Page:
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Planters & merchants from Caribbean islands: Cornelius Leary

In 1759 Cornelius Leary owned plantation New Antigua in Essequibo.

He is said to have come to Demerara from Antigua [Stabroek News 15 July 2007] and to have also acquired a plantation at the mouth of the Demerary river:

According to one report Cornelius Leary applied for and was granted a tract of land to cultivate cotton and coffee near the mouth of the Demerara River in 1759. When he died this estate was inherited by his wife Eve Leary. In 1796 when the colony was captured by the British the garrison officers established a village on the Eve Leary estate. Built by the officers at the garrison, Kingston with its small cottages set amidst gardens resembled a little English village. [Stabroek News 24 Jan 2008]

Lear ownership of this plantation is confirmed by the annotated version of the University of Amsterdam's Caerte van de rivier Demerary 1759.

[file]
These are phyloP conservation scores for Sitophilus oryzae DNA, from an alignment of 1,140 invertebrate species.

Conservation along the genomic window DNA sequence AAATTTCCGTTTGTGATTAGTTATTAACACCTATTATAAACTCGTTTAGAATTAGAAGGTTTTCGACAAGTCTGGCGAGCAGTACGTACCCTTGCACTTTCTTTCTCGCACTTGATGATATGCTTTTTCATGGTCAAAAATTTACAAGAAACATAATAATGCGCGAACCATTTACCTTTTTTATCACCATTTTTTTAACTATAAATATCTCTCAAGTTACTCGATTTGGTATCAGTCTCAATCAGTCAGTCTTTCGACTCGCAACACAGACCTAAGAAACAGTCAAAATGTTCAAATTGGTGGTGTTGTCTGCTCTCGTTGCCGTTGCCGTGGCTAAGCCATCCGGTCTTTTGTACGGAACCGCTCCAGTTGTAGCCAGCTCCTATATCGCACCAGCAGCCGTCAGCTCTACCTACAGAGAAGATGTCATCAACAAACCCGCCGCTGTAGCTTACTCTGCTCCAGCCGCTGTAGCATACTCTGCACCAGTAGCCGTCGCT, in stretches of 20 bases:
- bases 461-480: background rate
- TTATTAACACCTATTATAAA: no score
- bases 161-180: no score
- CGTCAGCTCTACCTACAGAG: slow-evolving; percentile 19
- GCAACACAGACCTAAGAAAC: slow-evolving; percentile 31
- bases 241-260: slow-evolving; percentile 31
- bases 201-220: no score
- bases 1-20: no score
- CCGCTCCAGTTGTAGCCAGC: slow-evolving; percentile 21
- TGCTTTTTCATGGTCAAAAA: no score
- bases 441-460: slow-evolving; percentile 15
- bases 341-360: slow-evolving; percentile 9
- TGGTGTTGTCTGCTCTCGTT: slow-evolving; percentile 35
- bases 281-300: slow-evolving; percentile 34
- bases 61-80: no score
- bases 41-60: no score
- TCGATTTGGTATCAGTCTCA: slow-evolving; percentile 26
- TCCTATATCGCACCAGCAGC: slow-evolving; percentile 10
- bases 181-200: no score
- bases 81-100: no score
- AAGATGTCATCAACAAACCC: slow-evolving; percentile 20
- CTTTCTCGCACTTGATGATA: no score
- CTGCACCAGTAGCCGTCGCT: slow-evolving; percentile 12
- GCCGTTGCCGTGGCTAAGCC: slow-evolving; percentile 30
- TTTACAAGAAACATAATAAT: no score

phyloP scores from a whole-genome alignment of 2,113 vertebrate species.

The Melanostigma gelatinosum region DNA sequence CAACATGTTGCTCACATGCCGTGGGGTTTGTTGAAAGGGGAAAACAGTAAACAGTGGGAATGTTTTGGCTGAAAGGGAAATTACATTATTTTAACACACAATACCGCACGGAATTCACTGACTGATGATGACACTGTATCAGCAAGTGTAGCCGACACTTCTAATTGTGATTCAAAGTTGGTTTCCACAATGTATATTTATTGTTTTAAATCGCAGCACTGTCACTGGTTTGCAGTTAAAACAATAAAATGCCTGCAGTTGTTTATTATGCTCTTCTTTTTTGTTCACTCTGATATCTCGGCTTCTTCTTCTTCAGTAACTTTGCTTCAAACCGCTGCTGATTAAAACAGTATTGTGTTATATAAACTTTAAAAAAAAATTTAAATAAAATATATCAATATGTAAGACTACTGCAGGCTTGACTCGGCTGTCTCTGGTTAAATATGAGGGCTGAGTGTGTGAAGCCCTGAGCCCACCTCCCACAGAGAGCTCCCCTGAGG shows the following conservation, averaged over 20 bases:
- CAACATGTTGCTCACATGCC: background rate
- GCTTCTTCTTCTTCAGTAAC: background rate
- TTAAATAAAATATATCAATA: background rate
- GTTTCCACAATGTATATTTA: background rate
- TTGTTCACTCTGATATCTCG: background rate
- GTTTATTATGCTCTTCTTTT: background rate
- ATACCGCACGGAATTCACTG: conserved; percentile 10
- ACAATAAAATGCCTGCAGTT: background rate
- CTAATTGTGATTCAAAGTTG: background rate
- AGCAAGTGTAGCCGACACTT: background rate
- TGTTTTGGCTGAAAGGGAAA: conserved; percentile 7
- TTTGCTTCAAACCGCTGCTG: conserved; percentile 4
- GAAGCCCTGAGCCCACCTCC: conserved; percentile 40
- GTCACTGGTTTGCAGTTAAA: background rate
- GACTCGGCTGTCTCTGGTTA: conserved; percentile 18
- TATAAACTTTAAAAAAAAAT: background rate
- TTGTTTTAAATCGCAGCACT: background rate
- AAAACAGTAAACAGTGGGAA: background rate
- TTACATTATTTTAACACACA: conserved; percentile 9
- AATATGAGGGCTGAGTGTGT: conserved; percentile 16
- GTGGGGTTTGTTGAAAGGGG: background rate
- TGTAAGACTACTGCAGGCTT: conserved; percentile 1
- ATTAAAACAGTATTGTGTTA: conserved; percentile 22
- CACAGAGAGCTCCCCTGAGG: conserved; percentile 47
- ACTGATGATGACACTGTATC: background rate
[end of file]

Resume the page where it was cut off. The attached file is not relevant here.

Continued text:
In 1766 the Governor, Storm van ‘s Gravesande, referred to Leary in one of his dispatches as an example of the common practice of making false returns of the number of slaves:

Forty-two slaves have run away from Leary in two lots, thirty-two alone from his plantation here in Essequibo, and it is a very remarkable thing that on the last day of December, 1765, he made a return, in his own handwriting, that he possessed thirty-five slaves ; now there are just thirty-five remaining, whilst thirty- two have run away. From this example alone [you] may now be convinced that I was not far wrong when I had the honour to write that I was sure a great deal of fraud was going on in the slave returns. [Storm van 's Gravesande, The Rise of British Guiana]

Cornelius Leary was a witness to the will of Jean Gordon (Mrs Young) made in Demerara in 1766 [PROB 11/941].